Hi all, Joey Ortiz here.

Welcome back to this week’s edition.

Let’s chat about becoming a millionaire, shall we? You may be asking, “Joey, what’s the point?”…

The point is that you need goals. Becoming a millionaire is one of the most common goals when planning to build long-lasting wealth. You are looking forward to building wealth for you and future generations. If you do it right, at some point soon, you will become a millionaire, and then some.

I did not say “Rich” because you can win the lottery tonight, be “Rich” overnight, and be broke again in a year or two. It would be best if you learned how to build and create wealth. It all starts with financial literacy. A knowledge mix of investing and taxes. Yes! Taxes! It is imperative to learn how to keep what you earned and protect your assets.

It starts slow but then something unique happens. Not only snowball into big numbers as the years’ pass, but if something unfortunate happens, like losing it all, you won’t “sweat it” because you know how to build wealth, and you can do it again. But, this time is even faster because you will have something this time that you didn’t the first time around, experience!

Apple (AAPL) is one of the biggest holdings of the Nasdaq.

One way of becoming a millionaire over time is investing in dividend stocks. Many of you ask the same question: Can you live off dividends? YES! Yes, you can. You need to understand that this strategy takes time because you have to accumulate shares for decades. It’s not a get-rich-quick scheme. It takes time, knowledge, and planning.

Why dividend-paying stocks? Because it doesn’t take much time out of your daily life. It’s passive income. All you need to do is set a specific amount of money once a month and invest it in your favorite companies. Then, keep going about your life. Then the company will share part of their earning profits with you as a dividend for your time and investment. You are a partner, and you will profit just like all the big investors without putting in any work at all.

It doesn’t matter if you have a raw platform like RobinHood, or something more sophisticated like TDAmeritrade, Schwab, or Fidelity. The reason is you will be buying once or twice a month and not looking to sell ever! Instead, you want to accumulate for the long term. In that case, the platform makes no difference for this strategy.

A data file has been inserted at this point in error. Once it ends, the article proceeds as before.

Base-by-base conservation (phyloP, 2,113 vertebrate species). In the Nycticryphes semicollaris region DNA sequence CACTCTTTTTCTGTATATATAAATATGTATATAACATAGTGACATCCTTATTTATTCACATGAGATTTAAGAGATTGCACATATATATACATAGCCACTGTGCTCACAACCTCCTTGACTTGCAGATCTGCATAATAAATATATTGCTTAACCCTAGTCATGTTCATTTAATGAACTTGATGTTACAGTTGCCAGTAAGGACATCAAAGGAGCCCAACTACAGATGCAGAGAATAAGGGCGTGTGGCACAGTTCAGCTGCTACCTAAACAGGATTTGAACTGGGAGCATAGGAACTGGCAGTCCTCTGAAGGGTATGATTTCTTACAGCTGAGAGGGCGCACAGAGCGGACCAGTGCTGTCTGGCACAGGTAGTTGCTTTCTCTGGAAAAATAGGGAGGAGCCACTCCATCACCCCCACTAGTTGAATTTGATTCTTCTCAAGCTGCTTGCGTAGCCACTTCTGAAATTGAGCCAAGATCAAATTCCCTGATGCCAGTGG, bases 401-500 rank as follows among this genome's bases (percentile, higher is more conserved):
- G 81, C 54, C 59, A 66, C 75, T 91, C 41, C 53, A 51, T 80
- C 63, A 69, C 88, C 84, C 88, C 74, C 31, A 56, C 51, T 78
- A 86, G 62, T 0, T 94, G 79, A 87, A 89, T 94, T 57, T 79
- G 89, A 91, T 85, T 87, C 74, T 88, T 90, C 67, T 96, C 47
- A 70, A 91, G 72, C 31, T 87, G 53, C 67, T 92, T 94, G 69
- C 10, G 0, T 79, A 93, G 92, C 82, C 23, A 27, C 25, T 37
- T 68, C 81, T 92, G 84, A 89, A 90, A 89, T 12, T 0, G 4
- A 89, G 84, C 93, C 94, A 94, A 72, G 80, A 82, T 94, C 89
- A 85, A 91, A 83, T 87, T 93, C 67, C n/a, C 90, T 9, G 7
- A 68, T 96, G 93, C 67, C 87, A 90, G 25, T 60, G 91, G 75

Things to keep in mind:

1. How much money a month is required to cover your expenses and have some extra money for fun?

2. How to choose which company to invest in? Look under the company’s hood (aka fundamentals).

3. Compare companies long term growth

From the comfort of your home, invest anywhere in the united states with Fundrise.


Starting point. It would help if you did your math. Each one of you is living a different reality. Numbers will vary greatly depending on your habits, income, and current location.

As an example, let’s say that your expenses amount to $2,500 a month, and you will live comfortably with an extra $1,000 for yourself. That means that you need to make at least $3,500 a month or $42,000 a year.

How much will that cost? It depends on the dividend paid by the company and the price you pay for the shares.

As an example, let’s use a very well-known retail store, Walmart (WMT).

Dividend = $2.16

Price = $147 (as of Dec 12, 2020)

Dividend Annualized growth = 12.19%

Dividend Yield = 1.47%

$42,000 / 2.16 = 19,445 shares needed of WMT to cover your yearly expenses.

The current yield of 1.47% will not suffice. It doesn’t even beat inflation.

The annualized growth doesn’t look bad, but the current yield of 1.47% projects to grow to 4.64% in 10 years. Not bad, but there are plenty of better choices.

And if you would buy it all right now, it would cost you a total of $2,858,415 (current price of $147 * 19,445 shares). So unless you have $2.8 million lying around, let’s look for something better.

Listen, when you are a beginner, you may doubt the strategy because all you are about to see is that you received $1.50 or some ridiculous number like that. You will not be even close to where you need to be when you first begin. But you will be there eventually. The critical factor, you need to start! The sooner you begin, the sooner you can get there. It’s like needing to walk somewhere. If you stay on your couch, you won’t make it. But if you put your shoes on and start walking, you will get there eventually. Take action!